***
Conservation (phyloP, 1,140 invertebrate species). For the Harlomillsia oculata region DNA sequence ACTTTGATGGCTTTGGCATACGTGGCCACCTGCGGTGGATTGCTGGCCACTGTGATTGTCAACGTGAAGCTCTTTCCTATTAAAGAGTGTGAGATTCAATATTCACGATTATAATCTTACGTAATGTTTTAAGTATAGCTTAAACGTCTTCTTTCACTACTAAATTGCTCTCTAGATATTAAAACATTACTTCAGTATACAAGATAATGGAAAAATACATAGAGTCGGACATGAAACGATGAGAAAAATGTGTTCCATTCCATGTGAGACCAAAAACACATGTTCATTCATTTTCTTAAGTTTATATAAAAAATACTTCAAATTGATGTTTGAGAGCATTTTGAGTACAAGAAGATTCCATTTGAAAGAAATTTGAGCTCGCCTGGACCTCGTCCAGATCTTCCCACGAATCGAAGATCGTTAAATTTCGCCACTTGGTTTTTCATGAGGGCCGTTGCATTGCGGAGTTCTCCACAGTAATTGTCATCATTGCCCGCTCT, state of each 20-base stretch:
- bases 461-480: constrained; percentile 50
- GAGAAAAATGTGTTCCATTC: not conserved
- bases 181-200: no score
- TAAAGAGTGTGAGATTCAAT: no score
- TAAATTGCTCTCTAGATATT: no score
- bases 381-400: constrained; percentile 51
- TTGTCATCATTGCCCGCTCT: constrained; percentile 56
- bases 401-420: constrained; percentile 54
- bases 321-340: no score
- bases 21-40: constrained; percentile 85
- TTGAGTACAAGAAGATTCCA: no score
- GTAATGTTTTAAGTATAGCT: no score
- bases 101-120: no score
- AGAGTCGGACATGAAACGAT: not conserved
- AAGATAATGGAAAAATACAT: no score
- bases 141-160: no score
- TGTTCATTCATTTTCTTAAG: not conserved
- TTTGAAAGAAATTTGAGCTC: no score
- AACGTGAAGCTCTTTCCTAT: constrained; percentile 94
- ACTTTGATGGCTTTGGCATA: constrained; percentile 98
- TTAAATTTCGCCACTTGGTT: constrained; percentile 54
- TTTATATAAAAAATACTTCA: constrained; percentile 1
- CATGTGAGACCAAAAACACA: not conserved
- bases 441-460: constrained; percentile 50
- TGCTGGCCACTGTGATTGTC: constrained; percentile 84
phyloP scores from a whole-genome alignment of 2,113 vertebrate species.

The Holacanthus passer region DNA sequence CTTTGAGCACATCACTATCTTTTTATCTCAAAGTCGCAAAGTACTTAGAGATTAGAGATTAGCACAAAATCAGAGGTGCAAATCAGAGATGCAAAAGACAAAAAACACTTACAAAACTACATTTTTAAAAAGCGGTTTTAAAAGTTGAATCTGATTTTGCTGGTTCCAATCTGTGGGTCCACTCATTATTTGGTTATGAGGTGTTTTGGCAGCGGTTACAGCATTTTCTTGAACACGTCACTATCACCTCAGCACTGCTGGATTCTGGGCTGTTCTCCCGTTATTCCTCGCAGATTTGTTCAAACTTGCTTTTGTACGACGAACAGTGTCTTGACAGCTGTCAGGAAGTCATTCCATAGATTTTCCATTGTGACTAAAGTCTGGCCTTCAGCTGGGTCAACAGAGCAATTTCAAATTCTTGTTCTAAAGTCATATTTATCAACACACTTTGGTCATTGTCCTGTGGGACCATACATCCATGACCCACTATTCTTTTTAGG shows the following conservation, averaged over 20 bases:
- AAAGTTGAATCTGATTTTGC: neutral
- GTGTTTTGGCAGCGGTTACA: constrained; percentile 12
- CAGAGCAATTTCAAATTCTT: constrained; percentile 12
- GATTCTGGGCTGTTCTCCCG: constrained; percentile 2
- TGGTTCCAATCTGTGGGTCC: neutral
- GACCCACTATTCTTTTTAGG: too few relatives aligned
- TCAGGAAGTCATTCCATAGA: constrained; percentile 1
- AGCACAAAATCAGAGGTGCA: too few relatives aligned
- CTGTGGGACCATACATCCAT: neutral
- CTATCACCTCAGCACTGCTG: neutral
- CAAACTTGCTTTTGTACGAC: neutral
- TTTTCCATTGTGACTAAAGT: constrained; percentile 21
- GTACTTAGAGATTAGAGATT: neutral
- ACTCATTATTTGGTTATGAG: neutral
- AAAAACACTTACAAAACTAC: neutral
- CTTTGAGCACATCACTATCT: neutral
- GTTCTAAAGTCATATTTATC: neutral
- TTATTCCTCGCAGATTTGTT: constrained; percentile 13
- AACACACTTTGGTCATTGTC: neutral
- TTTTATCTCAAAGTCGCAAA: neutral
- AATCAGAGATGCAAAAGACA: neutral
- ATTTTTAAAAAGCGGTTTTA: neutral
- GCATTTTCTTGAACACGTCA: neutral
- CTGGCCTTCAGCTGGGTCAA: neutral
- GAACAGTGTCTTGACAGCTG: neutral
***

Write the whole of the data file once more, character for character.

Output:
Conservation (phyloP, 1,140 invertebrate species). For the Harlomillsia oculata region DNA sequence ACTTTGATGGCTTTGGCATACGTGGCCACCTGCGGTGGATTGCTGGCCACTGTGATTGTCAACGTGAAGCTCTTTCCTATTAAAGAGTGTGAGATTCAATATTCACGATTATAATCTTACGTAATGTTTTAAGTATAGCTTAAACGTCTTCTTTCACTACTAAATTGCTCTCTAGATATTAAAACATTACTTCAGTATACAAGATAATGGAAAAATACATAGAGTCGGACATGAAACGATGAGAAAAATGTGTTCCATTCCATGTGAGACCAAAAACACATGTTCATTCATTTTCTTAAGTTTATATAAAAAATACTTCAAATTGATGTTTGAGAGCATTTTGAGTACAAGAAGATTCCATTTGAAAGAAATTTGAGCTCGCCTGGACCTCGTCCAGATCTTCCCACGAATCGAAGATCGTTAAATTTCGCCACTTGGTTTTTCATGAGGGCCGTTGCATTGCGGAGTTCTCCACAGTAATTGTCATCATTGCCCGCTCT, state of each 20-base stretch:
- bases 461-480: constrained; percentile 50
- GAGAAAAATGTGTTCCATTC: not conserved
- bases 181-200: no score
- TAAAGAGTGTGAGATTCAAT: no score
- TAAATTGCTCTCTAGATATT: no score
- bases 381-400: constrained; percentile 51
- TTGTCATCATTGCCCGCTCT: constrained; percentile 56
- bases 401-420: constrained; percentile 54
- bases 321-340: no score
- bases 21-40: constrained; percentile 85
- TTGAGTACAAGAAGATTCCA: no score
- GTAATGTTTTAAGTATAGCT: no score
- bases 101-120: no score
- AGAGTCGGACATGAAACGAT: not conserved
- AAGATAATGGAAAAATACAT: no score
- bases 141-160: no score
- TGTTCATTCATTTTCTTAAG: not conserved
- TTTGAAAGAAATTTGAGCTC: no score
- AACGTGAAGCTCTTTCCTAT: constrained; percentile 94
- ACTTTGATGGCTTTGGCATA: constrained; percentile 98
- TTAAATTTCGCCACTTGGTT: constrained; percentile 54
- TTTATATAAAAAATACTTCA: constrained; percentile 1
- CATGTGAGACCAAAAACACA: not conserved
- bases 441-460: constrained; percentile 50
- TGCTGGCCACTGTGATTGTC: constrained; percentile 84
phyloP scores from a whole-genome alignment of 2,113 vertebrate species.

The Holacanthus passer region DNA sequence CTTTGAGCACATCACTATCTTTTTATCTCAAAGTCGCAAAGTACTTAGAGATTAGAGATTAGCACAAAATCAGAGGTGCAAATCAGAGATGCAAAAGACAAAAAACACTTACAAAACTACATTTTTAAAAAGCGGTTTTAAAAGTTGAATCTGATTTTGCTGGTTCCAATCTGTGGGTCCACTCATTATTTGGTTATGAGGTGTTTTGGCAGCGGTTACAGCATTTTCTTGAACACGTCACTATCACCTCAGCACTGCTGGATTCTGGGCTGTTCTCCCGTTATTCCTCGCAGATTTGTTCAAACTTGCTTTTGTACGACGAACAGTGTCTTGACAGCTGTCAGGAAGTCATTCCATAGATTTTCCATTGTGACTAAAGTCTGGCCTTCAGCTGGGTCAACAGAGCAATTTCAAATTCTTGTTCTAAAGTCATATTTATCAACACACTTTGGTCATTGTCCTGTGGGACCATACATCCATGACCCACTATTCTTTTTAGG shows the following conservation, averaged over 20 bases:
- AAAGTTGAATCTGATTTTGC: neutral
- GTGTTTTGGCAGCGGTTACA: constrained; percentile 12
- CAGAGCAATTTCAAATTCTT: constrained; percentile 12
- GATTCTGGGCTGTTCTCCCG: constrained; percentile 2
- TGGTTCCAATCTGTGGGTCC: neutral
- GACCCACTATTCTTTTTAGG: too few relatives aligned
- TCAGGAAGTCATTCCATAGA: constrained; percentile 1
- AGCACAAAATCAGAGGTGCA: too few relatives aligned
- CTGTGGGACCATACATCCAT: neutral
- CTATCACCTCAGCACTGCTG: neutral
- CAAACTTGCTTTTGTACGAC: neutral
- TTTTCCATTGTGACTAAAGT: constrained; percentile 21
- GTACTTAGAGATTAGAGATT: neutral
- ACTCATTATTTGGTTATGAG: neutral
- AAAAACACTTACAAAACTAC: neutral
- CTTTGAGCACATCACTATCT: neutral
- GTTCTAAAGTCATATTTATC: neutral
- TTATTCCTCGCAGATTTGTT: constrained; percentile 13
- AACACACTTTGGTCATTGTC: neutral
- TTTTATCTCAAAGTCGCAAA: neutral
- AATCAGAGATGCAAAAGACA: neutral
- ATTTTTAAAAAGCGGTTTTA: neutral
- GCATTTTCTTGAACACGTCA: neutral
- CTGGCCTTCAGCTGGGTCAA: neutral
- GAACAGTGTCTTGACAGCTG: neutral